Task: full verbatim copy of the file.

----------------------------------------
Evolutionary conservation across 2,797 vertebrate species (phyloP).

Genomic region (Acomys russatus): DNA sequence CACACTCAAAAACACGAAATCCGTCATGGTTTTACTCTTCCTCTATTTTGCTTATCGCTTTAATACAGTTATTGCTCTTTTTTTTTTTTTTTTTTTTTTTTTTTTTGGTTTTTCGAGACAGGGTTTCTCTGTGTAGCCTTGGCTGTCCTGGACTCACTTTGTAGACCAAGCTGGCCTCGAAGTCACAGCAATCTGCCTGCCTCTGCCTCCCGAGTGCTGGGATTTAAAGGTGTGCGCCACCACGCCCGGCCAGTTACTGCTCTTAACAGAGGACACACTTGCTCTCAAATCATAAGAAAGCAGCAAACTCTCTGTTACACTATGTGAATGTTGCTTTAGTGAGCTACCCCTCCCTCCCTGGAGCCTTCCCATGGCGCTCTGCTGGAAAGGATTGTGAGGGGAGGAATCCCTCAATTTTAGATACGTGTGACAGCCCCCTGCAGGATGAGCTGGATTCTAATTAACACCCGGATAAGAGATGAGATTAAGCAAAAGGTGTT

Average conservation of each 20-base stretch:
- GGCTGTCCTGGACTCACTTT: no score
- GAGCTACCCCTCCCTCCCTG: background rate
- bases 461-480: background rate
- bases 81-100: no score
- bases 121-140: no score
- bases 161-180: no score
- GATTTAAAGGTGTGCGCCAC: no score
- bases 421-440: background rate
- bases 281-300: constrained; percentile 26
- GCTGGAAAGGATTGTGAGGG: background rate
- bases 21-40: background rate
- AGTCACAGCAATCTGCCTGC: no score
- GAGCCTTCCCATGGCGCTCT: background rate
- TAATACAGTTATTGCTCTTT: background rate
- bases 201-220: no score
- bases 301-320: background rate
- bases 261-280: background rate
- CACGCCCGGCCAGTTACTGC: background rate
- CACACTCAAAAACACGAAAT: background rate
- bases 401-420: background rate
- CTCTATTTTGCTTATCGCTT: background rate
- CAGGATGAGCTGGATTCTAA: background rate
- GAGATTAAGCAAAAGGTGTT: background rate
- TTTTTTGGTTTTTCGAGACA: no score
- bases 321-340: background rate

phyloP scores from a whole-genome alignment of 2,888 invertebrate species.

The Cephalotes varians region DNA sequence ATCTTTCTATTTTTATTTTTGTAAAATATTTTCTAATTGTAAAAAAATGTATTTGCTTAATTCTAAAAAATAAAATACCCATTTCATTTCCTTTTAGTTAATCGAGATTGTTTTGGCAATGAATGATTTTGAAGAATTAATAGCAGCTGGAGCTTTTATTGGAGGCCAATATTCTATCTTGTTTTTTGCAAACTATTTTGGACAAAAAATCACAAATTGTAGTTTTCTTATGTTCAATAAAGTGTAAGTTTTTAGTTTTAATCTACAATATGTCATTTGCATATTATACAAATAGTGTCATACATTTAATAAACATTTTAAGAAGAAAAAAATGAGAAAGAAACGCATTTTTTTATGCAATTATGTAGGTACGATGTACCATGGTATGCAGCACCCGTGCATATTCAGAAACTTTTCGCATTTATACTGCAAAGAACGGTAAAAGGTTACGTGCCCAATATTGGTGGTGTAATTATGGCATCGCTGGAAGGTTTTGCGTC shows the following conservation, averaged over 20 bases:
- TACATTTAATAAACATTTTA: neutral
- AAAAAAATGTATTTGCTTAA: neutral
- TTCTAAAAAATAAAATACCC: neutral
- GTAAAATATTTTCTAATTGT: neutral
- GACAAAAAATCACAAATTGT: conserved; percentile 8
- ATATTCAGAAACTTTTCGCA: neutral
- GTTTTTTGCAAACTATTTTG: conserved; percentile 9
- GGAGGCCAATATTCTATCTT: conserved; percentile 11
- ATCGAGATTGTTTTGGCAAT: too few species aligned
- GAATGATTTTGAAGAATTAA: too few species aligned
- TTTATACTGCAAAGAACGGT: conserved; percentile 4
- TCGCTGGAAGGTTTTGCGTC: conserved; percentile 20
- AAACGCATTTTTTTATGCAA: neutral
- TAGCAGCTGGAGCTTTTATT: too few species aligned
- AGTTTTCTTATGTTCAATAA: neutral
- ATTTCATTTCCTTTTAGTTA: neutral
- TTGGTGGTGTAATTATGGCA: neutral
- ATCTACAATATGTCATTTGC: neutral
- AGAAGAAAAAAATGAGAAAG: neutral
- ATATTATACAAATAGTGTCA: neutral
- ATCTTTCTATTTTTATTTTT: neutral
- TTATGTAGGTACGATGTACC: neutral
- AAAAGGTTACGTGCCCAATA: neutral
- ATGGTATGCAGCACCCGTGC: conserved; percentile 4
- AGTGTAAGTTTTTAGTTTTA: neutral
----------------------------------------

Evolutionary conservation across 2,797 vertebrate species (phyloP).

Genomic region (Acomys russatus): DNA sequence CACACTCAAAAACACGAAATCCGTCATGGTTTTACTCTTCCTCTATTTTGCTTATCGCTTTAATACAGTTATTGCTCTTTTTTTTTTTTTTTTTTTTTTTTTTTTTGGTTTTTCGAGACAGGGTTTCTCTGTGTAGCCTTGGCTGTCCTGGACTCACTTTGTAGACCAAGCTGGCCTCGAAGTCACAGCAATCTGCCTGCCTCTGCCTCCCGAGTGCTGGGATTTAAAGGTGTGCGCCACCACGCCCGGCCAGTTACTGCTCTTAACAGAGGACACACTTGCTCTCAAATCATAAGAAAGCAGCAAACTCTCTGTTACACTATGTGAATGTTGCTTTAGTGAGCTACCCCTCCCTCCCTGGAGCCTTCCCATGGCGCTCTGCTGGAAAGGATTGTGAGGGGAGGAATCCCTCAATTTTAGATACGTGTGACAGCCCCCTGCAGGATGAGCTGGATTCTAATTAACACCCGGATAAGAGATGAGATTAAGCAAAAGGTGTT

Average conservation of each 20-base stretch:
- GGCTGTCCTGGACTCACTTT: no score
- GAGCTACCCCTCCCTCCCTG: background rate
- bases 461-480: background rate
- bases 81-100: no score
- bases 121-140: no score
- bases 161-180: no score
- GATTTAAAGGTGTGCGCCAC: no score
- bases 421-440: background rate
- bases 281-300: constrained; percentile 26
- GCTGGAAAGGATTGTGAGGG: background rate
- bases 21-40: background rate
- AGTCACAGCAATCTGCCTGC: no score
- GAGCCTTCCCATGGCGCTCT: background rate
- TAATACAGTTATTGCTCTTT: background rate
- bases 201-220: no score
- bases 301-320: background rate
- bases 261-280: background rate
- CACGCCCGGCCAGTTACTGC: background rate
- CACACTCAAAAACACGAAAT: background rate
- bases 401-420: background rate
- CTCTATTTTGCTTATCGCTT: background rate
- CAGGATGAGCTGGATTCTAA: background rate
- GAGATTAAGCAAAAGGTGTT: background rate
- TTTTTTGGTTTTTCGAGACA: no score
- bases 321-340: background rate

phyloP scores from a whole-genome alignment of 2,888 invertebrate species.

The Cephalotes varians region DNA sequence ATCTTTCTATTTTTATTTTTGTAAAATATTTTCTAATTGTAAAAAAATGTATTTGCTTAATTCTAAAAAATAAAATACCCATTTCATTTCCTTTTAGTTAATCGAGATTGTTTTGGCAATGAATGATTTTGAAGAATTAATAGCAGCTGGAGCTTTTATTGGAGGCCAATATTCTATCTTGTTTTTTGCAAACTATTTTGGACAAAAAATCACAAATTGTAGTTTTCTTATGTTCAATAAAGTGTAAGTTTTTAGTTTTAATCTACAATATGTCATTTGCATATTATACAAATAGTGTCATACATTTAATAAACATTTTAAGAAGAAAAAAATGAGAAAGAAACGCATTTTTTTATGCAATTATGTAGGTACGATGTACCATGGTATGCAGCACCCGTGCATATTCAGAAACTTTTCGCATTTATACTGCAAAGAACGGTAAAAGGTTACGTGCCCAATATTGGTGGTGTAATTATGGCATCGCTGGAAGGTTTTGCGTC shows the following conservation, averaged over 20 bases:
- TACATTTAATAAACATTTTA: neutral
- AAAAAAATGTATTTGCTTAA: neutral
- TTCTAAAAAATAAAATACCC: neutral
- GTAAAATATTTTCTAATTGT: neutral
- GACAAAAAATCACAAATTGT: conserved; percentile 8
- ATATTCAGAAACTTTTCGCA: neutral
- GTTTTTTGCAAACTATTTTG: conserved; percentile 9
- GGAGGCCAATATTCTATCTT: conserved; percentile 11
- ATCGAGATTGTTTTGGCAAT: too few species aligned
- GAATGATTTTGAAGAATTAA: too few species aligned
- TTTATACTGCAAAGAACGGT: conserved; percentile 4
- TCGCTGGAAGGTTTTGCGTC: conserved; percentile 20
- AAACGCATTTTTTTATGCAA: neutral
- TAGCAGCTGGAGCTTTTATT: too few species aligned
- AGTTTTCTTATGTTCAATAA: neutral
- ATTTCATTTCCTTTTAGTTA: neutral
- TTGGTGGTGTAATTATGGCA: neutral
- ATCTACAATATGTCATTTGC: neutral
- AGAAGAAAAAAATGAGAAAG: neutral
- ATATTATACAAATAGTGTCA: neutral
- ATCTTTCTATTTTTATTTTT: neutral
- TTATGTAGGTACGATGTACC: neutral
- AAAAGGTTACGTGCCCAATA: neutral
- ATGGTATGCAGCACCCGTGC: conserved; percentile 4
- AGTGTAAGTTTTTAGTTTTA: neutral